This is a will issue and an understanding that they need to adopt this type of skill set, if they want to fully leverage the capital markets in the United States to start financing and catalyzing real acquisition procurement innovation efforts in the defense department.
FF: Ken, I would add that DOD brings a lot of advantages to this. Look, it’s not going to be establishing the market clearing prices here. DOD can leverage its expertise in running competitions. These are just different competitions with counterparties in the financial marketplace. They can develop these sets of terms with the counterparties that are there, and then let the markets price what they would be willing to provide this capital. That’s based on a risk-adjusted return.
One of the advantages, I think, that the department has under guarantee programs, has been significantly demonstrated by the EXIM process and others, is that they can get very favorable response from a pricing perspective from the capital markets. I think running those competitive forces with trusted players, there’s a deep set of those. I’m quite optimistic that this can be done leveraging DOD’s expertise and running competitions. It’s just a little bit of a different competition than buying a defense article or a service, if you will.
ACME GENERAL: Got it. Well, let’s get to the point of it, which is speeding up the processes we need to get the war fighters, the tools they require. Frank, you’ve talked about the speed of the Chinese innovation cycle. We’re not just talking about the need to expedite DOD cycles compared to other parts of our government.
We’re talking about strategic competition. In a recent podcast, you suggested that the Chinese innovation cycle might be five times faster than what we’re seeing here in the US. Can you explain?
FF: Well, again, I’m not an expert in Chinese innovation cycles. We sourced that fact for the article that we wrote with General Votel. But the two areas that I’m very interested in are one, the speed of innovation on the Chinese side. I think this is an area where we would really call for more research to assess that. The second one is the level of Chinese investment on a purchasing power adjusted basis.
There’s no doubt that the level of military spending is very different, perhaps 800 billion on the US side, something just short of 300 billion on the Chinese side. But when you peel it back and look at the proportion of the investment or the proportion of their budgets that are dedicated to investment in procurement of the development of science and technology, add to it their asset securitization accounts, which are dedicated to technology development.
And put a purchasing power adjusted multiple to it, it’s very possible that the Chinese are not only out innovating us on a speed basis, they’re also out investing us. That’s something that I think we really do need to pay attention to.
ACME GENERAL: Sam, how worried are you about the free flow of capital and the reality that our markets are not firewalled from the global economy?
How do we erect just the right barriers to ensure that we’re not giving access to our technology to folks who we don’t want to give it to? Is foreign investment in this area a risk from where you sit?
SC: Yeah, this is a great question. I’m not a particular expert in this area, but I would say that just empirically from my own work in business building and finance, I still see lots of Chinese capital that is searching out opportunities in the United States, particularly around technology. The interesting feature of that is that it’s not confined to the most obvious. In other words, they’re not going after necessarily. There’s the capital that is flowing into UAVs and other obvious technologies is pretty visible.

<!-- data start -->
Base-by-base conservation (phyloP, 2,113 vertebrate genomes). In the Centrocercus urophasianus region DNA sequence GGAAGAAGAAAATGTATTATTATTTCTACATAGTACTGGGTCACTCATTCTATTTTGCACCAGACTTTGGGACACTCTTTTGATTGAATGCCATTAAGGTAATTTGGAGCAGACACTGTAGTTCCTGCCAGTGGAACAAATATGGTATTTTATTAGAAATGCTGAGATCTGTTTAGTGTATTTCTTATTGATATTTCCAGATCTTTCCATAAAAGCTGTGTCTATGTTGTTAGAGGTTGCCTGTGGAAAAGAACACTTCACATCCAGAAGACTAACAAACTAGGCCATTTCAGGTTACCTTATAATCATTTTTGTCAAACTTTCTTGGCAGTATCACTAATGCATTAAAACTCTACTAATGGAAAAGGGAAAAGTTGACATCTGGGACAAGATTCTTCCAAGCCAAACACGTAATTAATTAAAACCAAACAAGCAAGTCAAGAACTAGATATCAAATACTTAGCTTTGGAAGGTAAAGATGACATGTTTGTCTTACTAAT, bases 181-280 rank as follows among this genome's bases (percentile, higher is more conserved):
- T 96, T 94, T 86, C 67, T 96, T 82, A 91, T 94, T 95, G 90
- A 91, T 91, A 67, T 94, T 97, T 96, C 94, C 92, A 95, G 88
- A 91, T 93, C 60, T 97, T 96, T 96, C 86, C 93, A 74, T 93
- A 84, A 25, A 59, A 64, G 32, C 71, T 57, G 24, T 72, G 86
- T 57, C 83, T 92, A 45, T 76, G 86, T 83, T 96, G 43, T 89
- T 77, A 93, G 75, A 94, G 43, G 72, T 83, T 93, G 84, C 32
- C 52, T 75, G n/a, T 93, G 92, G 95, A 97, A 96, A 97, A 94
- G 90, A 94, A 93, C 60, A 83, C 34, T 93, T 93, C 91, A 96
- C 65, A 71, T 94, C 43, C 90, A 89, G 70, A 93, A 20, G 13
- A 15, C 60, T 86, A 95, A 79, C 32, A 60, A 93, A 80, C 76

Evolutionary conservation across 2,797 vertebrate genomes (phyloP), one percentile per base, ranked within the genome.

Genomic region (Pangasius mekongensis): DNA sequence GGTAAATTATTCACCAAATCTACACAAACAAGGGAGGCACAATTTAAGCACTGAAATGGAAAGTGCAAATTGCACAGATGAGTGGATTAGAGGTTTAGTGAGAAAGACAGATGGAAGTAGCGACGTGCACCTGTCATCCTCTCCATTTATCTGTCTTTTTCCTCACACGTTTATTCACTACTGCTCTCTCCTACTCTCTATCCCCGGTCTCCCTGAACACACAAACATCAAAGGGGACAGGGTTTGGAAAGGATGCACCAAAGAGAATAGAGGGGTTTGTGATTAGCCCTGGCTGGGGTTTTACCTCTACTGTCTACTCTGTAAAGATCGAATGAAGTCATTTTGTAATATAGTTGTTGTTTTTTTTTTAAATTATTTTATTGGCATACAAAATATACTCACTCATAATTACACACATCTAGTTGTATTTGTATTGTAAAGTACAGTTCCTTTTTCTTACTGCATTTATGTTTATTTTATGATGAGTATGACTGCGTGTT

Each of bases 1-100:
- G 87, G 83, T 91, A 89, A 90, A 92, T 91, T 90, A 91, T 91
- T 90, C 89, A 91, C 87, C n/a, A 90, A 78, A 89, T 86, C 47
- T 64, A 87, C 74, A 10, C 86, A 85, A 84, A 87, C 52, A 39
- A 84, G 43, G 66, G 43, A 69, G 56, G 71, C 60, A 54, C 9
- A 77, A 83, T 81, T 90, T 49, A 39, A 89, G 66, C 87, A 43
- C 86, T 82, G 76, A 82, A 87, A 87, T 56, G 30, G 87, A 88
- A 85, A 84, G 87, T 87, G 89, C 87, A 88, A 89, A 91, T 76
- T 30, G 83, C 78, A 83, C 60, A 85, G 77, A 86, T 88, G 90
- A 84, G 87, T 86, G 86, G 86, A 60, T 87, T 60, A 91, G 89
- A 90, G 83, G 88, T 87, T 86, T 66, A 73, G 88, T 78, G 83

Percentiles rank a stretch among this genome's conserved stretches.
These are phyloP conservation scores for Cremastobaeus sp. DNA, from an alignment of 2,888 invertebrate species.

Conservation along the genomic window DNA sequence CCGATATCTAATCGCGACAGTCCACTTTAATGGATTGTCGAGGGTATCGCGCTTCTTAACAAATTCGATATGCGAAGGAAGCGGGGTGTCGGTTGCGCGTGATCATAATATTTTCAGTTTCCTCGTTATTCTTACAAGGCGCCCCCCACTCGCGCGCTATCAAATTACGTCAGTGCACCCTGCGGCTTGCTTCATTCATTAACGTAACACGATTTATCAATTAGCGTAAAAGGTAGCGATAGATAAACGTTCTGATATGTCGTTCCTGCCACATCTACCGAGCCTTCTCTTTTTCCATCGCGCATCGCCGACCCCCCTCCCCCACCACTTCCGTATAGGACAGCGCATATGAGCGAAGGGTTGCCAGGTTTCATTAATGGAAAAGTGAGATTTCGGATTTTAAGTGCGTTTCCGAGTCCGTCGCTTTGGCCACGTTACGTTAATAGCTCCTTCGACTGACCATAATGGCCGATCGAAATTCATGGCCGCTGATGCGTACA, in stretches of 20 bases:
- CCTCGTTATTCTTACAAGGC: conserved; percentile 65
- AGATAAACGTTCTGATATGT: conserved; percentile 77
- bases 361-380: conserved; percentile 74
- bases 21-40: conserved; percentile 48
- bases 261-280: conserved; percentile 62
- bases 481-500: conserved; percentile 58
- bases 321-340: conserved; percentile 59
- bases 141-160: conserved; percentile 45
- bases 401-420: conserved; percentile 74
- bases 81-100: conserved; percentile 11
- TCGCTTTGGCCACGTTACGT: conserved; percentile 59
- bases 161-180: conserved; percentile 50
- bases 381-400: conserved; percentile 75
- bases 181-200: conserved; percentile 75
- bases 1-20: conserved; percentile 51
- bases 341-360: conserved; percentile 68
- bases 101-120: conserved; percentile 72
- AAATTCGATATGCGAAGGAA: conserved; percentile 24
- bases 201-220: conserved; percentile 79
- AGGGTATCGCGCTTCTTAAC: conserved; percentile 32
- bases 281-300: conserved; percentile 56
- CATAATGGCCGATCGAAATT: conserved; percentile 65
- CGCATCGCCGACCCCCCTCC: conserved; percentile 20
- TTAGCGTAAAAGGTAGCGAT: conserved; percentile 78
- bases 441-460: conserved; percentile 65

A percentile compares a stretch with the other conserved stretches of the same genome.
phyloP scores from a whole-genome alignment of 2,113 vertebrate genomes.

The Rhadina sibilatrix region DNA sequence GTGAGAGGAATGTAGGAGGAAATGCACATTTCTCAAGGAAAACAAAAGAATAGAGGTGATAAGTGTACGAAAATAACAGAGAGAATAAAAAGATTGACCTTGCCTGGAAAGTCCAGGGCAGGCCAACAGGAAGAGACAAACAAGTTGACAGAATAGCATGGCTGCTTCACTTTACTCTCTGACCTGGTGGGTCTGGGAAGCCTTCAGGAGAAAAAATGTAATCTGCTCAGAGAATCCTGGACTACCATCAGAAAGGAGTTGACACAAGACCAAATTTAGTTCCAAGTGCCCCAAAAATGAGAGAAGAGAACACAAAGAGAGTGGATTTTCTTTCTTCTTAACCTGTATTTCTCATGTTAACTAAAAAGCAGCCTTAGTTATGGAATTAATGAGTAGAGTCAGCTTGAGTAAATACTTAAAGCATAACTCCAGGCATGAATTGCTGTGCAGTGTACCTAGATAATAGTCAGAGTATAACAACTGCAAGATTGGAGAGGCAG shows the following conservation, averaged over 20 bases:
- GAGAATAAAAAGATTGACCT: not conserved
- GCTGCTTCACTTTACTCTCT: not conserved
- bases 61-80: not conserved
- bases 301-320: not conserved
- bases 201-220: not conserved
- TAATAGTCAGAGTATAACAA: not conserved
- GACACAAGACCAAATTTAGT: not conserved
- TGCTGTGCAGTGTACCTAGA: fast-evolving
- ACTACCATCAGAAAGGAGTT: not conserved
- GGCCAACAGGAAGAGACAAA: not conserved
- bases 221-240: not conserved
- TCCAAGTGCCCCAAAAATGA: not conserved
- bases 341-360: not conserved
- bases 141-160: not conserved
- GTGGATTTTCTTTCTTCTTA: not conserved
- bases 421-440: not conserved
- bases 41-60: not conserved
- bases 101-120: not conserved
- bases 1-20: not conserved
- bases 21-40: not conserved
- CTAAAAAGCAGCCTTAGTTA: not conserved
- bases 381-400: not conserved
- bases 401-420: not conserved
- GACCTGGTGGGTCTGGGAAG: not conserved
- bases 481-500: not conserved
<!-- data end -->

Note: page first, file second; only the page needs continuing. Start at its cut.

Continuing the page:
What’s not visible is the capital that’s flowing into things like raw materials that are necessary for batteries or new technologies for manufacturing phosphoric acid, which is a necessary input into LFP batteries, which are now 50% of the batteries on Teslas. This is the kind of stuff that is beneath the surface that is going on. It’s very difficult to detect. I tend to be more concerned about the capital that’s flowing into the United States and ferreting out these technologies and financing them.
Then the technology that’s flowing in the opposite direction over to China, because I think the US government could send out the right signals and businesses are particularly sensitive to that.
ACME GENERAL: Frank, all of the tech that Sam alluded to is dual use. That has really become a catch word in this space, which actually gives me pause. Whenever a phrase becomes so ubiquitous that it’s like a shibboleth, it makes me want to question it.
If we get the cycles right and if we give DOD the tools it needs to access capital markets, and field the tech it needs after the R&D cycles, how wedded are you to the idea that dual use has to govern all of these decisions?
FF: Well, I don’t think it does. The reality is that this technology that is being developed is going to be developed for various end applications. That’s going to take specialization to be incorporated into products or services that would be used to support military capability. Again, you may have fundamentally dual use oriented technology at the core of some of the capability in these programs, but it’s going to have to be adapted again for military use.
I think this is something that has been demonstrated time and time again with some of the work that In-Q-Tel has done, and some of the other early stage technology initiatives across the Department of Defense, whether AFWERX with the Air Force, the Army Futures Command, of course. Those initiatives I think are all very good because they’re identifying some of this core technology, but then providing the insights on how to adapt that core technology to a purpose that would support military requirements.